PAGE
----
In other cases it doesn’t even seem like they were trying to make sense of their own continuity, in the last film Alice narrates that “all over the world lakes and rivers dried up. Forests turned to deserts.” Though the Alaskan glaciers and woodlands appear as full and rich as you’d ever see in an IMAX documentary. I guess Sarah Palin knows how to prepare for Z-day. While the last movie tried to be MAD MAX BEYOND RACCOON CITY, Afterlife seems to be just as heavily influenced by THE MATRIX, DIE HARD and countless better action films. Individually these scenes are pretty fun and do add butter to your popcorn but strung together it all seems too on the nose and too familiar to be engaging.

Along with the returning characters we are introduced to a few new faces. Chris Redfield (Wentworth Miller) shows up at the half way point.  Fans of the games will recognize the name, though along with the liberties taken with the character, not even his name will mean much, as his relationship to his onscreen sister Clair never amounts to anything more than a moment “oh, wow. You’re alive too? Neat…” PRISON BREAK fans will either get a kick out of his familiar introduction or will rolls their eyes. There is also a new band of survivors lead by a once pro-athlete celebrity who goes by the name Luther, played by actual former tennis pro Boris Kodjoe (ok, now I have to ask: is Anderson a casting genius or just unimaginative?) Admittedly, Luther and the group of survivors is the best thing going on in this movie as Kodjoe is pretty damn charismatic and believable as a leader. It also helps that his character is new to the Resident Evil mythology both on screen and in game, so his stakes are high; giving the movie a dose of much needed suspense in that someone likable may not live by the end of the movie.

On the monster side, there is the ”Axe Man” (or the Executioner as he is referred to in the last game). A seven foot tall fellow with nails sticking out of his body that are so thick Pinhead would squirm. I have to give Paul some credit with this guy; he does look pretty damn cool. It’s as if he wandered out of a Guillermo Del Toro fantasy (literally, as his appearance in the movie is given no explanation).  Nonetheless he wobbles’ around scene to scene with about as much grace as the Nemesis baddie in the second movie.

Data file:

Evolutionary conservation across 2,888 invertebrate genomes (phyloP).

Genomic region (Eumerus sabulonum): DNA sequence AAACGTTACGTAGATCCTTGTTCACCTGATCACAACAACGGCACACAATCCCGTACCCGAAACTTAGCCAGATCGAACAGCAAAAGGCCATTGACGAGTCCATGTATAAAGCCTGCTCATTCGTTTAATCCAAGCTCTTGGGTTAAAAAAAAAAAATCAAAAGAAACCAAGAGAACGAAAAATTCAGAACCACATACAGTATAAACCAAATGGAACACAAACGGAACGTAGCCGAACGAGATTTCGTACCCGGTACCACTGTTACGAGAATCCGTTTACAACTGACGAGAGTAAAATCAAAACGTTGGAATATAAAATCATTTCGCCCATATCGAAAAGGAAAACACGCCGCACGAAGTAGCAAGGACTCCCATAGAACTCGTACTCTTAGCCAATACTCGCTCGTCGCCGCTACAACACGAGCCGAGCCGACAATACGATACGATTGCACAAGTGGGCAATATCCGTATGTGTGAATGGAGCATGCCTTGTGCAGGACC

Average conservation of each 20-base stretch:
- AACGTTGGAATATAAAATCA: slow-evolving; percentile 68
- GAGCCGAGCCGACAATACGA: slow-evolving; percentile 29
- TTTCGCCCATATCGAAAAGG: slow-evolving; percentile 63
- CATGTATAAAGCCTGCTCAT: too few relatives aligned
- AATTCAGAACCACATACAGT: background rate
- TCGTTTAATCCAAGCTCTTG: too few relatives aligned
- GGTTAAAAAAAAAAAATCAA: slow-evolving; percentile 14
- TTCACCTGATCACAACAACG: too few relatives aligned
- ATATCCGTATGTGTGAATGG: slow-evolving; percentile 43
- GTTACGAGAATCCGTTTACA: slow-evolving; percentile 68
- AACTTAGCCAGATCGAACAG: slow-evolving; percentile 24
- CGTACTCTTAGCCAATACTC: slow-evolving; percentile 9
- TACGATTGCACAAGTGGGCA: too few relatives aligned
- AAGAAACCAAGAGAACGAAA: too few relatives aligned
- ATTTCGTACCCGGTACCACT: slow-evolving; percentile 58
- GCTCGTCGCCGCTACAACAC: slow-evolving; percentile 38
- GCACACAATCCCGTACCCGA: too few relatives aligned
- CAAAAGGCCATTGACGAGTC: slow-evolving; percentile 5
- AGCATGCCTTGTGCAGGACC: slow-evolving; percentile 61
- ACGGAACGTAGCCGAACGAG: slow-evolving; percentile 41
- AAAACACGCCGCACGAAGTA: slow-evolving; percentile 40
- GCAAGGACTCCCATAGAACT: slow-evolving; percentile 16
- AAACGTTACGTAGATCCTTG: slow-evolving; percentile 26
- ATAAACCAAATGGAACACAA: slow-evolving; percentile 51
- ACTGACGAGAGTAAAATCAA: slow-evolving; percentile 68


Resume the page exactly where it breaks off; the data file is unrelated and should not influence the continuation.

Now comes the 3D… Surprisingly, it’s pretty damn solid. AFTERLIFE is one of the first movies to use James Cameron’s fusion 3D rig since AVATAR. I have to say it is the best use of 3D I have seen all summer. Now this isn’t resounding praise coming from a guy who doesn’t like 3D to begin with but I will admit to having a slight change of heart with the format. I used to categorize 3D as either a photographic killer being post-converted, literally ruining the cinematography of a movie (THE LAST AIRBENDER) or an empty attempt in immersion that adds nothing to the experience (TOY STORY 3). The 3D here is both technically top form and (shamelessly) used to full effect. Anderson has no reservations flinging everything and the kitchen sink at the cameras, even when it doesn’t make a lick of sense (the small dv camcorder Alice uses to document her journey plays back in full three dimensions. Huh. Imagine that).

All in all RESIDENT EVIL: AFTERLIFE can be summed up with a resounding ‘meh’. It’s not as claustrophobic as the first, not as campy as the second and not as pretty as the third. Anderson seems comfortably rooted in 3D though. I think his sensibilities are fit for it, going back to the HOUSE OF WAX days: using it as the roller coaster ride it was made to be. If you have absolutely any interest in seeing this I would recommend seeing Afterlife in 3D. At the very least you’ll notice it.

Source: JoBlo.com